- U.S. east coast refiners were also buying Nigerian crude.
Nigerian cargoes loading in February dwindled to about a handful from almost 20 last week, but some were simply deferred to March loading, traders said.
Also Tenders from India were a key outlet, with HPCL taking two million barrels last week and tenders from BPCL and IOC promising to absorb more.
Meanwhile U.S. east coast refiners were also buying Nigerian crude.
* March export plans showed an increase in Bonny Light, Agbami, Amenam and Escravos loadings. Qua Iboe was above the revised February plan because two February cargoes were pushed into March.
* There were no March cargoes of EA or Okwori, traders said.
* Only two Bonga cargoes were scheduled because the field had planned maintenance. Export plans for grades including Erha, Forcados, Oyo and Pennington were still pending.
The renewed interest in Algerian crude comes as the country ramped up exports and fellow African OPEC producers Libya and Nigeria have seized on their exemption from global production cuts and turned on their oil spigots, flooding a well-supplied market in need of new customers.
“It’s real competitive, and I don’t think it’s going to stop any time soon,” said a U.S. East Coast oil trader, of the rise in Algerian imports.
The surge also comes as U.S. East Coast refiners have all-but abandoned domestic crude via rail out of North Dakota in favor of waterborne imports following the collapse of the wide discount CL-LCO1=R U.S. crude enjoyed against the global benchmark Brent, during the outset of the shale revolution in 2011 until the back half of 2015.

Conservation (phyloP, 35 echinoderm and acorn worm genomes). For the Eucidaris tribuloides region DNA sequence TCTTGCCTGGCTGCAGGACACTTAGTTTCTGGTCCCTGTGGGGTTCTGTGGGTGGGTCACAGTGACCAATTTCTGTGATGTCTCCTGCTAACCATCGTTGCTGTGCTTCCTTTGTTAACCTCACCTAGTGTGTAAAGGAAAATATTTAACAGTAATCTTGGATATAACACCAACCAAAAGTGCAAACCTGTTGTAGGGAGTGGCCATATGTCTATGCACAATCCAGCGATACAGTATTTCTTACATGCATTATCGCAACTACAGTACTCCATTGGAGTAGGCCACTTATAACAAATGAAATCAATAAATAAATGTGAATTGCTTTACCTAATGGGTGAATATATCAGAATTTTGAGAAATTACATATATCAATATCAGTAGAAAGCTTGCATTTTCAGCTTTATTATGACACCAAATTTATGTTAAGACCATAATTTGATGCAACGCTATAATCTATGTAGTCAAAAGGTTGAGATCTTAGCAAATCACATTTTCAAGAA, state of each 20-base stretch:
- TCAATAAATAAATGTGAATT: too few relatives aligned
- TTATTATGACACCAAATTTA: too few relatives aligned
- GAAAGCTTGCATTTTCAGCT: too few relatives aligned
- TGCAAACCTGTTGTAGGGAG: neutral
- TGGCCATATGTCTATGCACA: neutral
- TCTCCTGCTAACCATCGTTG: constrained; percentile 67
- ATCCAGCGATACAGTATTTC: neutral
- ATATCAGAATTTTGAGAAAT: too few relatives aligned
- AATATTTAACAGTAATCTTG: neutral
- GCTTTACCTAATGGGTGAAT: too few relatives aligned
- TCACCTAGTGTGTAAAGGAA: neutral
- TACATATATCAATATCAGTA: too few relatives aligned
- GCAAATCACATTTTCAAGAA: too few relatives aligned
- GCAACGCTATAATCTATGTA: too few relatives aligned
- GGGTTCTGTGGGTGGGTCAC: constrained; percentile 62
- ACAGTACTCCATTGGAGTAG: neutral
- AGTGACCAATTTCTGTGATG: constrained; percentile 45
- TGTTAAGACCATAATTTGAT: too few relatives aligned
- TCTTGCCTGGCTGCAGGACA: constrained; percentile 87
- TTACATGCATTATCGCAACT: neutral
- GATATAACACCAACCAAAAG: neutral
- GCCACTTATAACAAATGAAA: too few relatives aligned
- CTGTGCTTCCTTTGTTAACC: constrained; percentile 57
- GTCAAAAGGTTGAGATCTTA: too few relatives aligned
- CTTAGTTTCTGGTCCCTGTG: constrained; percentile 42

In the 21 months before October, there were only six months with Algerian imports into the U.S. East Coast; none higher than 41,000 bpd, EIA data shows.
October offers the clearest picture of how oil flows have shifted along the U.S. East Coast – total foreign imports into the region reached 1.07 million bpd, the highest in 59 months, while domestic crude volumes by rail fell to 129,500 bpd, the second-lowest total in 46 months.
Sarah Emerson, managing principal at consultancy ESAI Energy LLC, said she expects African grades to continue to hit the East Coast, particularly as Libya and Nigeria boost production.
“The one thing that helped boost rail into the East Coast was Libya production disappeared. That’s not the case any more, and I wouldn’t be surprised if we start seeing Libyan barrels on the East Coast,” Emerson sai